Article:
#5

Hi Andrew:

I’m a native Floridian so have seen the gradual change in laws
governing having a business at home. Currently, the trend seems to
be that nothing is said (I fabricate all my jewelry [or did when I
was selling through a gallery] at home) as long as you don’t have
retail customers (or customers of any kind actually), coming to your
house. I think what they want to protect is the atmosphere that it is
indeed a residential neighborhood and not a retail business area.
Basically this has been a good move. Years ago when they didn’t have
these rules, I have been subjected to the sudden “beauty shop” in the
garage and tons of cars always parked out front; child care
facilities - stay at home mothers taking in 5-10 little ones,
primarily mass baby sitting, but again it involve cars, dropping off
and picking up of kids. So the initial reason for the rules were to
maintain the nature of the area (residential OR business, but not
mixed). You do find some mixed neighborhoods on the fringes of the
city but seldom in the better neighborhood areas. But you are right
to suggest a careful check before buying anywhere. Gated
neighborhoods are generally the most onerous, but even with those
you can have a studio at home (some neighborhoods like mine, may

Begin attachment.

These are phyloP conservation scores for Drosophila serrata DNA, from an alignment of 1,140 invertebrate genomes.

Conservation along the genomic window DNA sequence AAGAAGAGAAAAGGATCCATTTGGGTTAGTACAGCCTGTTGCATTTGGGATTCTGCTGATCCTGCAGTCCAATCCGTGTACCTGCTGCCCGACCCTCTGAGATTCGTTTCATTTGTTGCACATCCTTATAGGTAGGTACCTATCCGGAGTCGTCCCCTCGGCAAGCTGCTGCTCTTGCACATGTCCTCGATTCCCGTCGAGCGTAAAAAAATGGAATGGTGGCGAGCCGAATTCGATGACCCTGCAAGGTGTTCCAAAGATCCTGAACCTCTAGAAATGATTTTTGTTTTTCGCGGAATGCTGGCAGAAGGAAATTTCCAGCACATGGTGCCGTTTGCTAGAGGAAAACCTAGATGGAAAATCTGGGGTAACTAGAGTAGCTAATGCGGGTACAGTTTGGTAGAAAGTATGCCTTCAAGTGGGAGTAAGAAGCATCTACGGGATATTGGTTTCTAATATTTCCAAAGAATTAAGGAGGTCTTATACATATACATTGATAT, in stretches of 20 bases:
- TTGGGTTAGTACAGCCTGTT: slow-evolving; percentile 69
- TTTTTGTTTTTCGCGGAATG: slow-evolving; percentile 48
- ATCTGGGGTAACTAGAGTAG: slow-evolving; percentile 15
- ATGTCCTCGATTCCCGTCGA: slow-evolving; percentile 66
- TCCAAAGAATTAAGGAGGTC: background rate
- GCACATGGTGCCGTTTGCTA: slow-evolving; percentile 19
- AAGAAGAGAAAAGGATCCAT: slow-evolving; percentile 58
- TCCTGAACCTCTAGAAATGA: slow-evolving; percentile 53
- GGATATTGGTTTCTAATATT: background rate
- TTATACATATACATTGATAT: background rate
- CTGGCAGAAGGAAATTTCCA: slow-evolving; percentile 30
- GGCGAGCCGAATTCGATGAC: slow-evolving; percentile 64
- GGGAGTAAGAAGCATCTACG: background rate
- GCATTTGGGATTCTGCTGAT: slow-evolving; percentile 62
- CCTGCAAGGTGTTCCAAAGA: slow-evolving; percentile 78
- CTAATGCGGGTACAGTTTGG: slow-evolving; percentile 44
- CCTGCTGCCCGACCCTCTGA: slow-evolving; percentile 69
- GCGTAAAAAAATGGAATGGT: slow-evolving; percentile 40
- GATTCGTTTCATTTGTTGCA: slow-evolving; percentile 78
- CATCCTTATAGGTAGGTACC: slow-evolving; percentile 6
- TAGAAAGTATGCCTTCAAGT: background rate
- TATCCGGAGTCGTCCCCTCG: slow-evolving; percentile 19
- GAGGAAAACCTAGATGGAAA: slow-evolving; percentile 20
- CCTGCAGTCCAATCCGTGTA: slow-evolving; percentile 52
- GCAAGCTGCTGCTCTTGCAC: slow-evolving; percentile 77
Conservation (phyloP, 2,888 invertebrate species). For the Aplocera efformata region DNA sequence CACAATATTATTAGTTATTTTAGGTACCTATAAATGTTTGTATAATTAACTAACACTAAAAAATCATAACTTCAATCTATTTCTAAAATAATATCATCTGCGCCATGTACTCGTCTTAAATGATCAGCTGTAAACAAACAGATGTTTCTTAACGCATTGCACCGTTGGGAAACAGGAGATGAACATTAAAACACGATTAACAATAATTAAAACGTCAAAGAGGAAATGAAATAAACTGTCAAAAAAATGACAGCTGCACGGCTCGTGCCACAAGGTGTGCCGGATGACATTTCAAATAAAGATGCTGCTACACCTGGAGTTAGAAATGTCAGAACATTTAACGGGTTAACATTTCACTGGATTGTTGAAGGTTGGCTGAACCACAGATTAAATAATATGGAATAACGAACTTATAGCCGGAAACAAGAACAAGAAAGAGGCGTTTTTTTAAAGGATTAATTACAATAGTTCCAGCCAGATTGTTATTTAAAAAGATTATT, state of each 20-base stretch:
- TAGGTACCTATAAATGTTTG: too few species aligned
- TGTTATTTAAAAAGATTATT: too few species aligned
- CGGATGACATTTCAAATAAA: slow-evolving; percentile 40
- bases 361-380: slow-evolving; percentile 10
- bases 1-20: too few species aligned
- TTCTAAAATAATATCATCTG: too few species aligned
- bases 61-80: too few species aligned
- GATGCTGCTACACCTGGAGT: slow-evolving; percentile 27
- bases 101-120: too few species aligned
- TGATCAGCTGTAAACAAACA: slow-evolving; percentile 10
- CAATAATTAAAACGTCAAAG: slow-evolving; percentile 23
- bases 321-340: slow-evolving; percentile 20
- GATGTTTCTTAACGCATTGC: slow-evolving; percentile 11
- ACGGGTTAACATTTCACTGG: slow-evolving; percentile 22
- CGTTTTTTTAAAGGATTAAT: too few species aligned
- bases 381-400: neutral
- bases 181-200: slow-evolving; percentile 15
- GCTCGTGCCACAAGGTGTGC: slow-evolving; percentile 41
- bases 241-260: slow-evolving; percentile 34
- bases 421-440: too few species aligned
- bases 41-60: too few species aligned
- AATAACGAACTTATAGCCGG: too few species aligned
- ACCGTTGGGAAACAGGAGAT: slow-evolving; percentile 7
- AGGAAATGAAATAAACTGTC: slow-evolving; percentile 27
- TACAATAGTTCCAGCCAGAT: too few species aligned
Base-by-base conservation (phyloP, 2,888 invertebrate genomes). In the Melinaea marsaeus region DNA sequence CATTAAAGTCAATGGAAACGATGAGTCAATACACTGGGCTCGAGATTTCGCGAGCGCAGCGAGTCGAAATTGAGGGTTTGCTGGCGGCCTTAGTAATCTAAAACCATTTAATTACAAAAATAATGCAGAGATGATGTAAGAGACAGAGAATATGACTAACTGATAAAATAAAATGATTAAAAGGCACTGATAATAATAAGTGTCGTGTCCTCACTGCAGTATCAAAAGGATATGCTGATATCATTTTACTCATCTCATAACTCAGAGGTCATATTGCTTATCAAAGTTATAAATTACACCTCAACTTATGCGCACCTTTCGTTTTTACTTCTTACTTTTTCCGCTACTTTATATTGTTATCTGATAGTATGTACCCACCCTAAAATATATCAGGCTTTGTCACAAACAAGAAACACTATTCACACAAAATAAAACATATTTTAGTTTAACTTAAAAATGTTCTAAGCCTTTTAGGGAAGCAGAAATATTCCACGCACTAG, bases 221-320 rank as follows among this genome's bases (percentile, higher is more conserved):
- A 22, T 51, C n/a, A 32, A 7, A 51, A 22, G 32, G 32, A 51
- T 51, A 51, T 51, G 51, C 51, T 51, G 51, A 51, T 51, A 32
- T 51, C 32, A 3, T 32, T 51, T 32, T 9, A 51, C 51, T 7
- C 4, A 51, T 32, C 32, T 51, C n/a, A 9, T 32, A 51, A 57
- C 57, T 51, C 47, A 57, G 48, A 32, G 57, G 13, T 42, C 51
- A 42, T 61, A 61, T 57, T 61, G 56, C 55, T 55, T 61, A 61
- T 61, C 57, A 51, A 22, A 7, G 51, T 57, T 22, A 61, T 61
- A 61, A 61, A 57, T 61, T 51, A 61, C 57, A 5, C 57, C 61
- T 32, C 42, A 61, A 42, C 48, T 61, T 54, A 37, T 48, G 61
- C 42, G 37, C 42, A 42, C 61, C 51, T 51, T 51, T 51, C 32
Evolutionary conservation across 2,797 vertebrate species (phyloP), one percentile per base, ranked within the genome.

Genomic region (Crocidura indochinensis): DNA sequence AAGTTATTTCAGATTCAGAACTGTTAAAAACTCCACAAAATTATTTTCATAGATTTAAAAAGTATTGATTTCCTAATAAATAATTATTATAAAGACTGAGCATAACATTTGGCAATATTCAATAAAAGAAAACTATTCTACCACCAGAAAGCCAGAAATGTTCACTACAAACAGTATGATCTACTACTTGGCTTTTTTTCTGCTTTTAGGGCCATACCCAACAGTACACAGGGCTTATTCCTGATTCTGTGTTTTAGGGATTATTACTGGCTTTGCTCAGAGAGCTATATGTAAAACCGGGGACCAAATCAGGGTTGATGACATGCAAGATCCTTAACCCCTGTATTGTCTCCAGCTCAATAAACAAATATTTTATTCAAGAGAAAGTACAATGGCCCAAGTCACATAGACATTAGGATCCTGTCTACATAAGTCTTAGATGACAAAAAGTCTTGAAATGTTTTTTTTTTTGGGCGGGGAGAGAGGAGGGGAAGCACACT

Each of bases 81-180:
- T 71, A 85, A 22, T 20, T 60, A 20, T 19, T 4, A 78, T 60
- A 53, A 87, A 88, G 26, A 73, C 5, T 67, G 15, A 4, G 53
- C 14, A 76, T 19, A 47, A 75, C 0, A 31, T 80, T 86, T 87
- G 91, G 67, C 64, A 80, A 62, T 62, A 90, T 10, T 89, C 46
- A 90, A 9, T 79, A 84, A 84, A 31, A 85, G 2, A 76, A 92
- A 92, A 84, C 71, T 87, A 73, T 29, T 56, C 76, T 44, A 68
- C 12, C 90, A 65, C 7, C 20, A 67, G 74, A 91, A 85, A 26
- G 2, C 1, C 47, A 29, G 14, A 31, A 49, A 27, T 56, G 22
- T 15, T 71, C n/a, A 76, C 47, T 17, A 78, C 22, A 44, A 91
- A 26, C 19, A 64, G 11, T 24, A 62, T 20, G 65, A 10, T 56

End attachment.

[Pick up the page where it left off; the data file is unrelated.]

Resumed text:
require that any addition to the home be attached to the home - in
other words you cannot have a free standing green house out back. It
has to be attached to the back of the house, possibly by a breezeway
or such.

Kay


#6

What part of Florida?


#7

That’s part of the reason I live where I do. Andrew, you have
described so-called civilization in a nutshell. Real civilization is
entirely different. If there is no harm being done, the objections
can only be about ego or gain of someone else. And in the areas that
have HOA’s that practice shunning or some other psychological ploy
to bring about the behaviour THEY or the strongest personality of the
bunch want, I can only call it just another way of disrespecting the
individual. If that’s their game, leave me out of it. I’m not a
gamester. Just read the best definition of sin I have ever found —
sin is anything that is done which inhibits or prevents another
person’s right to thrive. Let’s have a little less sinning in the
world and a little more thriving. Off my soapbox now.

Barbara, on a night when the moon hangs like a crescent on its back.
Perfectly beautiful.


#8
What part of Florida?

It will be the Tampa area, chosen for me because of the job.

Thank you for all the replies, it has been very helpful, giving me
good to think about.

Lefty


#9

In the Tampa area, the local mineral club is Tampa Bay Mineral and
Science Club located off Falkenberg Road on the Brandon/Tampa
border. You can Google it for more We are a very active
club with all sorts of activities from lapidary to silversmithing and
everything in between. The club has open shop silversmithing for
members on Saturdays from 10-1 and Tuesday evening from 7-9. Come by
and visit when you make the move!

Brenda Marhon